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Risk factors associated with amputation-free survival in patient with diabetic foot ulcers.
Won SH, Chung CY, Park MS, Lee T, Sung KH, Lee SY, Kim TG, Lee KM. Yonsei Med J. 2014 Sep 1;55(5):1373-8.
To determine the 1-year survival rate, 1-year amputation-free survival rate and the risk factors of amputation for patients with diabetic foot ulcers.
MATERIALS AND METHODS:
One hundred seventy-three patients with diabetic foot ulcers were included in our study. Mean patient age was 67.5 (range, 29 to 87, SD ±11.4) years. 74% of the patients were male. Time from study entry to amputation and time to death were evaluated separately as censored event times by Kaplan-Meier curves and log-rank tests. A multivariate Cox proportional hazards regression analysis was carried out for determining the risk factors of amputation.
The survival rate and amputation-free survival rate were 96.5% (n=167), 65.9% (n=114), respectively, over one year study period. Severity of ulcer was the strongest significant risk factor of amputation [hazard ratio (HR): 7.99; confidence interval (CI): 3.12 to 20.47]. Peripheral artery disease was also independent risk factor of amputation (HR: 2.64; CI: 1.52 to 4.59).
In assessing the prognosis of diabetic foot ulcers, clinicians should consider the severity of ulcer and presence of peripheral artery disease. Our study provides important insights into clinical practice and supplementary information for both physicians and patients
Aims Identifying individuals with diabetes at high risk of cardiovascular disease (CVD) remains challenging. We aimed to establish whether peripheral neuropathy (PN) is associated with incident CVD events and to what extent information on PN may improve risk prediction among individuals with type 2 diabetes.
Methods We obtained data for individuals with type 2 diabetes, and free of CVD, from a large primary care patient cohort. Incident CVD events were recorded during a 30-month follow-up period. Eligible individuals had complete ascertainment of cardiovascular risk factors and PN status at baseline. The association between PN and incident CVD events (non-fatal myocardial infarction, coronary revascularisation, congestive cardiac failure, transient ischaemic attack and stroke) was evaluated using Cox regression, adjusted for standard CVD risk factors. We assessed the predictive accuracy of models including conventional CVD risk factors with and without information on PN.
Results Among 13 043 eligible individuals, we recorded 407 deaths from any cause and 399 non-fatal CVD events. After adjustment for age, sex, ethnicity, systolic blood pressure, cholesterol, body mass index, HbA1c, smoking status and use of statin or antihypertensive medication, PN was associated with incident CVD events (HR 1.33; 95% CI 1.02 to 1.75, p=0.04). The addition of information on PN to a model based on standard CVD risk factors resulted in modest improvements in discrimination for CVD risk prediction and reclassified 6.9% of individuals into different risk categories.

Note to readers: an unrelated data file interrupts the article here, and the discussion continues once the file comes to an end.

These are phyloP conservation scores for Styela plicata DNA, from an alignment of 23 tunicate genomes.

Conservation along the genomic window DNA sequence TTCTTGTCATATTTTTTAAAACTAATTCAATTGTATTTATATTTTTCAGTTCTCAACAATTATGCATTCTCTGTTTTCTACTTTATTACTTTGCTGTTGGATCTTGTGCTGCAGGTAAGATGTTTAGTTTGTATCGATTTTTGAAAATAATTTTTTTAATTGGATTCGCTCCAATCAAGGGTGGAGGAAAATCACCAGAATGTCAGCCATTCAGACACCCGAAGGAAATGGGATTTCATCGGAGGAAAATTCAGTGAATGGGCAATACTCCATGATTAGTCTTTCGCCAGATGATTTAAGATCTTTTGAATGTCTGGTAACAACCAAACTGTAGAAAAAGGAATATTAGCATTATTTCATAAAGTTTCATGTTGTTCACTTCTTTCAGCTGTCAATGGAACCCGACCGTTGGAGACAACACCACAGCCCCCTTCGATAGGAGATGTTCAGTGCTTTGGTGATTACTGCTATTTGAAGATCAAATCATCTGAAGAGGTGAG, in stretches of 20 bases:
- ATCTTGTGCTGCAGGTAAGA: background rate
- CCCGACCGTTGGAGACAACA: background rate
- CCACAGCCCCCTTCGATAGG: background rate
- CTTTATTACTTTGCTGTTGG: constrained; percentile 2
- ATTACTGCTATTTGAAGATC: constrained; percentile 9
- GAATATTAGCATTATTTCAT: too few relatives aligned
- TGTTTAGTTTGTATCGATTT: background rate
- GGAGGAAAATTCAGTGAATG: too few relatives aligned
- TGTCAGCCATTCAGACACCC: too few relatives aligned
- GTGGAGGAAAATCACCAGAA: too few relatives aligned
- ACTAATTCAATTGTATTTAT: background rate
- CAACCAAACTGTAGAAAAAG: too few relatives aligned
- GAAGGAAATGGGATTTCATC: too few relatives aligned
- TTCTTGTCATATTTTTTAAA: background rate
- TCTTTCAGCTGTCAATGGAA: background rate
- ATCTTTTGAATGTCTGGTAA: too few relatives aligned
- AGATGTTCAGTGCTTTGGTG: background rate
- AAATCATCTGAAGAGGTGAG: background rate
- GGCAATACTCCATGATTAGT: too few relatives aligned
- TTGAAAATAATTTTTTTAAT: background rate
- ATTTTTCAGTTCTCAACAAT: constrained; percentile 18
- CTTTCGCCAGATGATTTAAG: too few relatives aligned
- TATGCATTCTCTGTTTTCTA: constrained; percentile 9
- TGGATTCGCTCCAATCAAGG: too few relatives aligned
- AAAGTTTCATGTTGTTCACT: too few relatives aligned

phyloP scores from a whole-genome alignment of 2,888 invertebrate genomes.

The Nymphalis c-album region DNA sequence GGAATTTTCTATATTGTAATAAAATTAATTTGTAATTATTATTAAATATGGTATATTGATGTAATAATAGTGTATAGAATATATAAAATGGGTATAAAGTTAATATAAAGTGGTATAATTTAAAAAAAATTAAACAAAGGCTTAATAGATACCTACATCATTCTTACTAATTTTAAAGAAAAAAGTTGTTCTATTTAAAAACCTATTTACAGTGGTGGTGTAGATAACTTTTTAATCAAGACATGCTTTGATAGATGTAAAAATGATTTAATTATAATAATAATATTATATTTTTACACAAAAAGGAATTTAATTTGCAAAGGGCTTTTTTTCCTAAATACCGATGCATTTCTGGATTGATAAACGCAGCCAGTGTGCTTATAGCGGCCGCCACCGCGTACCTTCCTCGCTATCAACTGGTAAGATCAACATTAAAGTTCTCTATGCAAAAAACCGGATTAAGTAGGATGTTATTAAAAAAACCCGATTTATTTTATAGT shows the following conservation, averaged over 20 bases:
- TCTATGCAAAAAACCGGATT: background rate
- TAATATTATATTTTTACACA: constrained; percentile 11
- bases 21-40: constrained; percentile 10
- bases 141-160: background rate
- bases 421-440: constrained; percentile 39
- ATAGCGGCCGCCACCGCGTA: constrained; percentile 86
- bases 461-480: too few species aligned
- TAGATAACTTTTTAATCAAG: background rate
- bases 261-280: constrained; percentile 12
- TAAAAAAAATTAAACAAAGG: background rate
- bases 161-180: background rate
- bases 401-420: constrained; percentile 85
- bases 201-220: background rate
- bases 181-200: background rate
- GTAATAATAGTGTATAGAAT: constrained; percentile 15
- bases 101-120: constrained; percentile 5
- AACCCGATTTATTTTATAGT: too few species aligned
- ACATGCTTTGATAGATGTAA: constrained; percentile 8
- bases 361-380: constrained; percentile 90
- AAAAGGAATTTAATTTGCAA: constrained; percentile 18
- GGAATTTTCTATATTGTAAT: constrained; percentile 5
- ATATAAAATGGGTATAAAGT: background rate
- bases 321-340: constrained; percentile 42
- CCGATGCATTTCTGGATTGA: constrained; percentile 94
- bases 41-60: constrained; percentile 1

Conclusions PN is associated with increased risk for a first cardiovascular event among individuals with diabetes.
A great deal of emphasis, clinical and financial, is placed on limb salvage efforts in diabetic patients suffering from lower extremity ulceration. This is because of the impression that amputation in such patients may be a proximal cause of death. While amputation is certainly a negative clinical outcome, it is not entirely clear that it causes death. In this systematic review, we examine the available literature to attempt to understand the role that the ulceration itself may play in mortality. In brief, we searched for human studies in OVID, CINAHL and the COCHRANE CENTRAL DATABASE from 1980 to 2013, looking for articles related to ulcer or wound of the foot, in patients with diabetes or peripheral vascular disease, and death. We looked for articles with 5 years of follow-up, or Kaplan-Meier estimates of 5-year mortality, and excluded reviews and letters. Articles were assessed for quality and potential bias using the Newcastle-Ottawa scale. We find that while the patient populations studied varied widely in terms of demographics and comorbidities, limiting generalisability, 5-year mortality rates after ulceration were around 40%. Risk factors for death commonly identified were increased age, male gender, peripheral vascular disease and renal disease.
Re: Mortality and diabetic foot related complications
HDL cholesterol as a predictor for the incidence of lower extremity amputation and wound-related death in patients with diabetic foot ulcers.
Ikura K, Hanai K, Shinjyo T, Uchigata Y Atherosclerosis. 2015 Feb 7;239(2):465-469.
We examined whether HDL cholesterol levels are a predictor for an incidence of lower-extremity amputation (LEA) and wound-related death in patients with diabetic foot ulcers (DFUs).
RESEARCH DESIGN AND METHODS:
This was a single-center, observational, longitudinal historical cohort study of 163 Japanese ambulatory patients with DFUs, 45 woman and 118 men, with a mean (standard deviation) age of 62 (14) years. The primary composite endpoint was defined as the worst of the following outcomes for each individual; (1) minor amputation, defined as amputation below the ankle, (2) major amputation, defined as amputation above the ankle, and (3) wound-related death.